06 April 2006

HabStars and Travel Plans

From: http://www.spaceref.com/news/viewpr.nl.html?pid=19462
ANU astronomers have discovered a nearby solar twin which may shed light on the search for planets that are similar to Earth and that may even support life.
HD98618 is only the second star found so far that is almost identical to the Sun in age, size, temperature and chemistry, according to the researchers Dr Jorge Meléndez, Ms Katie Dodds-Eden and Mr José Robles, from the Research School of Astronomy and Astrophysics.
"This solar twin doesn't only have the same mass as the Sun, it was also formed with the same 'chemical recipe'. So this star was equipped in the same way as the Sun to form Earth-like planets," Mr Robles said.
"Hopefully, as new planet finding techniques are developed and refined, astronomers will find whether HD98618 hosts terrestrial planets, which may even contain life."
HD98618 lies a mere 126 light-years away in the northern constellation of Ursa Major (the 'Big Dipper'). It is bright enough to see in binoculars, but only in the Northern Hemisphere.
The researchers believe that HD98618 is about four billion years-old, about 10 per cent younger than our own Sun. Its chemical properties are almost identical to the Sun and to the other closest Sun twin, a star known as 18 Scorpii, which was discovered a decade ago.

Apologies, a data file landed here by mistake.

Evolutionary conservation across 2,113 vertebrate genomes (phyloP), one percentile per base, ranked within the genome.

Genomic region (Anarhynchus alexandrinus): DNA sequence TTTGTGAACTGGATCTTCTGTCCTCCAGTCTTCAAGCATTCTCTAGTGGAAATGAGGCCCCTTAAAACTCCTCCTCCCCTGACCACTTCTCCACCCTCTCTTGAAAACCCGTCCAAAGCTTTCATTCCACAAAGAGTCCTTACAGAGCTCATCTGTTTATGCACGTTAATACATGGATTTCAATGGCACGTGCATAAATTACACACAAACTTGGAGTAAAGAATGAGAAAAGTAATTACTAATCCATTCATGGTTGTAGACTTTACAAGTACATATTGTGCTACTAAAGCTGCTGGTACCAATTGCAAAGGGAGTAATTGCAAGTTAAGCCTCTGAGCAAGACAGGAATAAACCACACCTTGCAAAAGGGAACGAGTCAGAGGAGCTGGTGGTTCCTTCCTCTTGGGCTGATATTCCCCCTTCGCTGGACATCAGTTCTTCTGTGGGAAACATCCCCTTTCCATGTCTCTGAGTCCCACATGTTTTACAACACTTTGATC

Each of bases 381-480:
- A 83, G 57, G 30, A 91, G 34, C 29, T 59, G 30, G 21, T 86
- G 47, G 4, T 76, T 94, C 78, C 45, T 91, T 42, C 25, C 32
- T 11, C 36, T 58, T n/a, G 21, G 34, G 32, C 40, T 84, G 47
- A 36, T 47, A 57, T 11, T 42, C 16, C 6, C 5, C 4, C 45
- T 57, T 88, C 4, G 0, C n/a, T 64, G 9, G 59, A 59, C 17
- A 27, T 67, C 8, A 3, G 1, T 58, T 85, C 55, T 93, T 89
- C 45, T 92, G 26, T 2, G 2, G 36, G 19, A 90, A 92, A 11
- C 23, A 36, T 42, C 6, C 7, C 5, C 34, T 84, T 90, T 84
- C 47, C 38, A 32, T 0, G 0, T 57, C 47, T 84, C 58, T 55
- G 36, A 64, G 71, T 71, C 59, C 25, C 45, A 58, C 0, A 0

"It means that hypothetical terrestrial planets around this solar twin may have had enough time to develop some kind of complex life, assuming the time-scale for complex life formation is similar to Earth's," Dr Meléndez said.


Hopefully humanity will achieve the ability to travel beyond our system. When we do, it will be useful to have a plan for how to survey and expand. Even if we are "Transhuman" in this timeframe, we will likely still want to watch systems similar to our own (in the same way we watch avian flu to ensure it does not become virulent), and it is unlikely that the tyranny of distance will be completely eradicated even if we achieve radical life extension. Resources are likely to always constrain our ambitions, and we will have to choose what gets priority.

Therefore we should at least start to think about our priority for exploration. Good initial candidates might be picked from the SETI projects top most habitable stars, which were lately articulated by Margaret Turnbull ( http://www.space.com/scienceastronomy/060221_habstars.html ). We may also want to give thought to the structure of the search, not unlike previous exploration missions were fleets travel together for a time before splitting up, to circuits of travel, and to starts that lie in a plane and can use common navigational references.

Some of these considerations are expressed in the following Astronomy Magazine article, by Margorie Fish. While this is a favorite among the true believers in the UFO community, it is still a very useful group of well thought-out criteria for local exploration. The article is reprinted at the below links:

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